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Bringing Astronomy Down to Earth: Alumni Spotlight on Tim Weinzirl

At The Data Incubator we run a free eight-week data science fellowship to help our Fellows land industry jobs. We love Fellows with diverse academic backgrounds that go beyond what companies traditionally think of when hiring data scientists.  Tim was a Fellow in our Spring 2017 cohort who landed a job with one of our hiring partners, First Republic Bank

Tell us about your background. How did it set you up to be a great data scientist 

My education includes a B.S. in Physics from Drake University and a Ph.D. in Astronomy from the University of Texas at Austin. After grad school, I went overseas for a Research Fellowship at the University of Nottingham. Astronomers do a lot of coding relative to other fields, and having been coding in Python since 2006 for work, I was very familiar with the Python SciPy stack. Since 2014, I have also been volunteering time to data science and software engineering projects for a people analytics startup. This was extremely useful because it provided references in industry who could vouch for my data science skills.

What do you think you got out of The Data Incubator?

I got several useful things out of The Data Incubator: Strategies for resume writing, experience building and deploying a live web application, and a comprehensive set of IPython notebooks that encapsulate the advanced features of scikit-learn, SQL, and big data tools (Hadoop, Spark).

What is your favorite thing you learned at The Data Incubator?

Parallel computing with Spark.

Could you tell us about your Data Incubator project?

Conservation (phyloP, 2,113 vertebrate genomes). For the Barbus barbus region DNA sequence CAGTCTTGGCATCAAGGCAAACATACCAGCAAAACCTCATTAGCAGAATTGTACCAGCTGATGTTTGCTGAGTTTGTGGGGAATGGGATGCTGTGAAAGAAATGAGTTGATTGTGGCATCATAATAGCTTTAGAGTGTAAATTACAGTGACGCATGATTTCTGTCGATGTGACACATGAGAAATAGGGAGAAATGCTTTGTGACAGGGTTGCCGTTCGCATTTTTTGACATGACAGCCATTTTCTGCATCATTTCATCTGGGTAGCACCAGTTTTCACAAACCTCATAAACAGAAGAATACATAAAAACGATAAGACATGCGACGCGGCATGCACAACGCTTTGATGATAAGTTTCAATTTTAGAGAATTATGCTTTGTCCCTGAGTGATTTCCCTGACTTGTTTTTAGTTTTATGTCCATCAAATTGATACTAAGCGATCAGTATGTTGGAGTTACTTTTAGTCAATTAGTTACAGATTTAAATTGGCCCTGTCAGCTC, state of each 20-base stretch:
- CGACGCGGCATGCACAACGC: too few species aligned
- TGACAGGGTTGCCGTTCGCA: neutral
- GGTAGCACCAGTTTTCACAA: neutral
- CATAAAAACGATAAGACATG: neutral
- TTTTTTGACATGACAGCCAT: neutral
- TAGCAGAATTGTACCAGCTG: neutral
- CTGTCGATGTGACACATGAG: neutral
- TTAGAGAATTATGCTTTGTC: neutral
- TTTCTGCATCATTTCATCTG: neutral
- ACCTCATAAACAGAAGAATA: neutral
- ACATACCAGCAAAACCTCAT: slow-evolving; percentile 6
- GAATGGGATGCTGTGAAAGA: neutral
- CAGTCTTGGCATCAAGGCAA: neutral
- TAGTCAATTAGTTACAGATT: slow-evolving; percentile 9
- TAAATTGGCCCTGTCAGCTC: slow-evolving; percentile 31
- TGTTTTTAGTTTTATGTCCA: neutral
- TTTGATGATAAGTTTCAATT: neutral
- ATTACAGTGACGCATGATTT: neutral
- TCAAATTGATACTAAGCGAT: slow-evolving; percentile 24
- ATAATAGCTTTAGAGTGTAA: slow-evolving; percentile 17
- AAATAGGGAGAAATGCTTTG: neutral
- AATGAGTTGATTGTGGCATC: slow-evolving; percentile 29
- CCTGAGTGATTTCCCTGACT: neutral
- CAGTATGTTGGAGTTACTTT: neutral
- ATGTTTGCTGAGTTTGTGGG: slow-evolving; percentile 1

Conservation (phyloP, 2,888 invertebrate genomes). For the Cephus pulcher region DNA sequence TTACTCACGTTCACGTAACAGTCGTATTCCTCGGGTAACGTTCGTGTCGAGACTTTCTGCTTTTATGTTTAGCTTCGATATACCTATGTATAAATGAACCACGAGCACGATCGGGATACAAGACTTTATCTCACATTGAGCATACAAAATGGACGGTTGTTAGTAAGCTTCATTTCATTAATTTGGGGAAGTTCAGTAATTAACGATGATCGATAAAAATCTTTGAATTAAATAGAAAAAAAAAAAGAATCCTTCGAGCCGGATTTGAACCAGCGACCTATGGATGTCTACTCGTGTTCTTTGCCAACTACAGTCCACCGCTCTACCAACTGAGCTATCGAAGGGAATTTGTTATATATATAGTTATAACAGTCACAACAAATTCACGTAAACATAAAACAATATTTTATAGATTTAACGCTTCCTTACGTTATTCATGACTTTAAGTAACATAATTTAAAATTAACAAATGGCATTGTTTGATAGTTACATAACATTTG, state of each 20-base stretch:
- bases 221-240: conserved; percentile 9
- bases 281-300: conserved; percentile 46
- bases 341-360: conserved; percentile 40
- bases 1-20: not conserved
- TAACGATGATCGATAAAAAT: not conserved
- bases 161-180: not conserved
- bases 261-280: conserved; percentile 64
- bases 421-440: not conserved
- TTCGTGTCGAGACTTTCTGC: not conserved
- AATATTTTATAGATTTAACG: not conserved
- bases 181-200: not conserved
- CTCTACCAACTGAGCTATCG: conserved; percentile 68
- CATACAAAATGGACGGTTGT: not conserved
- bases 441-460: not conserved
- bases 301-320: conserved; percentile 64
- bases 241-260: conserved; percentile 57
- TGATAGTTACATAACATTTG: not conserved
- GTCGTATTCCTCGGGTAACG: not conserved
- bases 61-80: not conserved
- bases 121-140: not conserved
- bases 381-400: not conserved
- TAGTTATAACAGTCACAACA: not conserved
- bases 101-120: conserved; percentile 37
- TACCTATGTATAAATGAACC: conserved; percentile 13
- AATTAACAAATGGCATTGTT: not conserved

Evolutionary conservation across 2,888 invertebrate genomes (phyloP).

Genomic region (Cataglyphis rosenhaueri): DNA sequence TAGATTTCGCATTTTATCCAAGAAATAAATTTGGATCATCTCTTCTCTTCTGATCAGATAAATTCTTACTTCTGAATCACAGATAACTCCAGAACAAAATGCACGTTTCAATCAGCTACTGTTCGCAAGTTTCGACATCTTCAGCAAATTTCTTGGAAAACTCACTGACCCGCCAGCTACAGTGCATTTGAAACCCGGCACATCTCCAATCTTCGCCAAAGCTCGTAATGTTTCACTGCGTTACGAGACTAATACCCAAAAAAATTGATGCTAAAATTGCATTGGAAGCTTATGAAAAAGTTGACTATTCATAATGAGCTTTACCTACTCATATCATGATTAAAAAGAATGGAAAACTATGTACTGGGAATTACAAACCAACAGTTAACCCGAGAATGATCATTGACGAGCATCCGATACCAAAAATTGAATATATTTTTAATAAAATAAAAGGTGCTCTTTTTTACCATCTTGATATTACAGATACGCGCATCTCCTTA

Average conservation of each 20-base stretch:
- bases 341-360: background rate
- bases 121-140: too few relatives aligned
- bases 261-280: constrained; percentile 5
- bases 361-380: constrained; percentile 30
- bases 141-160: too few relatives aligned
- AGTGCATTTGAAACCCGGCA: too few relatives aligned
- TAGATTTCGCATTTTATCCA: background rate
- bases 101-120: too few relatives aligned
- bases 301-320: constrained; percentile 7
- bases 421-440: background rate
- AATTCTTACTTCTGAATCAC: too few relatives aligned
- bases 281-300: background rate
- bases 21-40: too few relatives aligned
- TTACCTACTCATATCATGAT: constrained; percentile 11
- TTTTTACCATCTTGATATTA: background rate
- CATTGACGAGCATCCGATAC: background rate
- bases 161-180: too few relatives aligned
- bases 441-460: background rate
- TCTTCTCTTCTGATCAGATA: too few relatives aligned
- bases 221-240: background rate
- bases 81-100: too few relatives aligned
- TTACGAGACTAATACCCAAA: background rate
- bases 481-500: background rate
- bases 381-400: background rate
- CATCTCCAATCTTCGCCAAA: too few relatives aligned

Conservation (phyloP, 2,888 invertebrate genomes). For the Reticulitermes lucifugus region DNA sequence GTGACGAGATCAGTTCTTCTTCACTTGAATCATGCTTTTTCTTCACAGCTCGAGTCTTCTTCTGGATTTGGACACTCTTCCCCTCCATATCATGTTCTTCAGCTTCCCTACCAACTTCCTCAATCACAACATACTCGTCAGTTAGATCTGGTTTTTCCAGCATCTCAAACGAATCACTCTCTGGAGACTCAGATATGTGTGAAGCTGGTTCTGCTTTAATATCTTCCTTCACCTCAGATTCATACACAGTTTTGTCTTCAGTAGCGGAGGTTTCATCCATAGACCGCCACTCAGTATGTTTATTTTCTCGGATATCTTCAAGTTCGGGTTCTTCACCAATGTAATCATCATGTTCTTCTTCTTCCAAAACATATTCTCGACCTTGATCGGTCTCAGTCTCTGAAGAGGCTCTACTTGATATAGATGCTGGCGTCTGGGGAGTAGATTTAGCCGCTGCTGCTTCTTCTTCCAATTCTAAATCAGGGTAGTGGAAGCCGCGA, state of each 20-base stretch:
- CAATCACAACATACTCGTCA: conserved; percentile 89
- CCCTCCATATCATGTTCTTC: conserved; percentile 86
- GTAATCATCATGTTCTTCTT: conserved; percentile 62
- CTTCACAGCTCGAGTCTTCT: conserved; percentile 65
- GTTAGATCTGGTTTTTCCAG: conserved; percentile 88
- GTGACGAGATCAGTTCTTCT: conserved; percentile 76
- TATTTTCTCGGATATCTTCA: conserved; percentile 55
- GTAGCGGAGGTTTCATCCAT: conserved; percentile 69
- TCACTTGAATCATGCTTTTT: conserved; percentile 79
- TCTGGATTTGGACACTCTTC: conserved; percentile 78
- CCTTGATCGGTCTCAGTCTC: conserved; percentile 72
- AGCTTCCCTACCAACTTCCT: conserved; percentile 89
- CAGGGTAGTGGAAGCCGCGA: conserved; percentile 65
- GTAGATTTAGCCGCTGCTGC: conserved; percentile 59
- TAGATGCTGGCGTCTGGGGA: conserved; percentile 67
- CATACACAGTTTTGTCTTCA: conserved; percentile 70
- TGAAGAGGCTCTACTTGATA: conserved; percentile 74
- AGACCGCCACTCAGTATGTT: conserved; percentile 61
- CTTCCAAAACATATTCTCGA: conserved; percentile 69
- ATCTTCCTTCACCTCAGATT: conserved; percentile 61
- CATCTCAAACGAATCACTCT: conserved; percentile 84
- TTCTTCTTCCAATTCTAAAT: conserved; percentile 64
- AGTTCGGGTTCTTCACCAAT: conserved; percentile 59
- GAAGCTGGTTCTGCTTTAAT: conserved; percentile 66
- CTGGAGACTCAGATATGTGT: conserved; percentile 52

My capstone is a recommendation system for learning new programming skills. It is an application of item-based collaborative filtering to data from StackOverflow.com.

How did you come up with the idea for the project?

My capstone was inspired by my previous involvement in people analytics. I was well aware from my industry contacts that picking new skills to learn is a major problem in career development. I also had prior experience with the StackOverflow API, which came in handy when evaluating the project’s potential.

What technologies did you use and what skills did you learn at TDI that you applied to the project?

TDI provided training on the Flask web framework and deploying projects to Heroku.  I used both of these skills to develop the final product. My recommendation algorithm also benefited from the TDI module on recommendation systems.

What was your most surprising or interesting finding?

The most surprising finding was the discovery that the recommendation system could reproduce StackOverflow community answers to “What Should I Learn Next?” questions.  For example, someone asked what else on top of html+css was needed to build a website for sharing images. The community recommended a server-side language (e.g., PHP, Asp.net), javascript, and a database (e.g., MySQL). Given this person’s StackOverflow profile, my recommendation system reproduced the three major recommendations from the community.

 

 

 

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